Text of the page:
A week has passed since TheIowaRepublican.com released new details that implicate State Senator Kent Sorenson in a pay-to-pay scandal with Ron Paul’s 2012 presidential campaign. The series of articles, which included documents, emails, and audio of Sorenson providing an incredible amount of detail about his financial dealings with Paul’s National Deputy Campaign Manager, Dimitri Kesari, continues to make national news.
For the most part, Sorenson, has avoided press inquires. Sorenson did however tell the Des Moines Register last Tuesday that he had no knowledge that Aaron Dorr had been negotiating financial terms with the Paul campaign’s National Campaign Manager, John Tate, and National Campaign Chairman Jesse Benton, despite TheIowaRepublican.com releasing an email that clearly shows Dorr asking Sorenson for approval of changes that were made to the October 29th memo.
Sorenson’s attorney, Ted Sporer, told the Minnesota Star Tribune on the same day that his client did nothing improper. “There was no money that changed hands,” Sporer said. “There was no direct or indirect payment from the Ron Paul campaign.”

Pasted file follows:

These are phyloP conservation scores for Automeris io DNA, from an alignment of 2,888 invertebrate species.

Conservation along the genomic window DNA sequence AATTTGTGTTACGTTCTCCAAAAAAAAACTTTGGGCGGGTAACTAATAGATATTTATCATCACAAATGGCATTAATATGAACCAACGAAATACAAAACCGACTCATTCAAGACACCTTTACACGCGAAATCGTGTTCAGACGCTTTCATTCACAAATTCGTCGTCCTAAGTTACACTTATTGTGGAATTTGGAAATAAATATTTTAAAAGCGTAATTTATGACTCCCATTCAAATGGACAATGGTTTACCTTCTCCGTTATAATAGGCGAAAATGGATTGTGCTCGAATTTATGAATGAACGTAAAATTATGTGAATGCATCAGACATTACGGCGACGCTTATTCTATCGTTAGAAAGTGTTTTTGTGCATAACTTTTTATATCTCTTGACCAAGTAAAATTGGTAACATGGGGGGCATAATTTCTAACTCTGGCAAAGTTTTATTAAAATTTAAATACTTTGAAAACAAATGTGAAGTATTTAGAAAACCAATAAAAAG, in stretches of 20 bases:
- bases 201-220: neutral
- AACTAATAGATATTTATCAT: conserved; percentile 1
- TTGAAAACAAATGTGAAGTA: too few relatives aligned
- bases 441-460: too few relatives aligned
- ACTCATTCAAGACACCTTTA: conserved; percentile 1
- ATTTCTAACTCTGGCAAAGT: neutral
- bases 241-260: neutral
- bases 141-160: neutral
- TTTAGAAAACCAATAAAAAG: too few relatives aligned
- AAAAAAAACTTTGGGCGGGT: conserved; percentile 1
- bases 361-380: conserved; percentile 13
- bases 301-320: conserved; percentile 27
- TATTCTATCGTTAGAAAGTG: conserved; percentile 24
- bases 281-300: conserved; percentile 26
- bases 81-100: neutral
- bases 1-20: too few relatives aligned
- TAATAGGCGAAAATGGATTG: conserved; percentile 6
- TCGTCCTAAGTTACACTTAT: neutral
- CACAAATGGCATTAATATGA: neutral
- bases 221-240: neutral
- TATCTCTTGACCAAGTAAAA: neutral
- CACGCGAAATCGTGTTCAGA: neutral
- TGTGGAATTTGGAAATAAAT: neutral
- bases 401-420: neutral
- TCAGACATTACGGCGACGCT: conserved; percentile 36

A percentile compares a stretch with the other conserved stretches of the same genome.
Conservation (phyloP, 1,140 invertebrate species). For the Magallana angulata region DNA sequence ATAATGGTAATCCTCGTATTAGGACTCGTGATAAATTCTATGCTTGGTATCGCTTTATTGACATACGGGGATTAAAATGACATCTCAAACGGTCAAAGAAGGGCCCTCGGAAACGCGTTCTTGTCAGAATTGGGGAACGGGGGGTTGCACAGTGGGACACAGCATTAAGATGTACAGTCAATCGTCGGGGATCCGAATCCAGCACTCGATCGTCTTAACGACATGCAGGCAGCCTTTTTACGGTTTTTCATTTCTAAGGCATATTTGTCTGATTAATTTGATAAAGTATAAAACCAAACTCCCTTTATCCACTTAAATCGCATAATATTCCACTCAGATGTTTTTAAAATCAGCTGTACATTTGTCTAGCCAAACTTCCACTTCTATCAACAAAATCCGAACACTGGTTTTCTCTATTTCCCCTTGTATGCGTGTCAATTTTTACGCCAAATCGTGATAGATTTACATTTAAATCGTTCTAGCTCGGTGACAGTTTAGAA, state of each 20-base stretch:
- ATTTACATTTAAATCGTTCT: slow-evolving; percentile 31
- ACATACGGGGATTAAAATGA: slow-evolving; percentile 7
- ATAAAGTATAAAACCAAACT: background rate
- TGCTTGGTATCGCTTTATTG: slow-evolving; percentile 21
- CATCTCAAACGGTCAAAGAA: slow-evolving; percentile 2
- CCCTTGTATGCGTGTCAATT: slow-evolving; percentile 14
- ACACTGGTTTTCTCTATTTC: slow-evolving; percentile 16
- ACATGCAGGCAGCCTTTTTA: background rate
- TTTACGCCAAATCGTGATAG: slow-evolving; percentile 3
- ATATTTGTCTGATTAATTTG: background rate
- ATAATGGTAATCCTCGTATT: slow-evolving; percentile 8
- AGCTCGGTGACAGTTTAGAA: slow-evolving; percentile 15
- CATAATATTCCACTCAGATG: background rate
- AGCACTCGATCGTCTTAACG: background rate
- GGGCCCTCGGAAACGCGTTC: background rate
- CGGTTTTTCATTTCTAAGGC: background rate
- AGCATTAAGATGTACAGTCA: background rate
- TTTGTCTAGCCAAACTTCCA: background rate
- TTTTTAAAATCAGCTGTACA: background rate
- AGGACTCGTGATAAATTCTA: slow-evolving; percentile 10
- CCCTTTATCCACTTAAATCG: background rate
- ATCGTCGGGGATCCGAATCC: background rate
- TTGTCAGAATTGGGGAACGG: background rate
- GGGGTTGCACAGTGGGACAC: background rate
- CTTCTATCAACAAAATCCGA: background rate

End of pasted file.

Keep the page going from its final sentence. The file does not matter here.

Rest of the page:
An audio recording of a phone conversation between Sorenson and Dennis Fusaro that was released by TheIowaRepublican.com on Wednesday punched holes in Sporer’s defense of Sorenson.
In fact, even Sorenson himself is at odds with his attorney. In defending himself in a Facebook exchange last Saturday, Sorenson wrote, “I did not once cash a check or receive payment for my endorsement and I believe that when everything is looked at the evidence will be on my side. And if you truly listen to the phone call and not commentary provided in the article it backs up my side of the story.”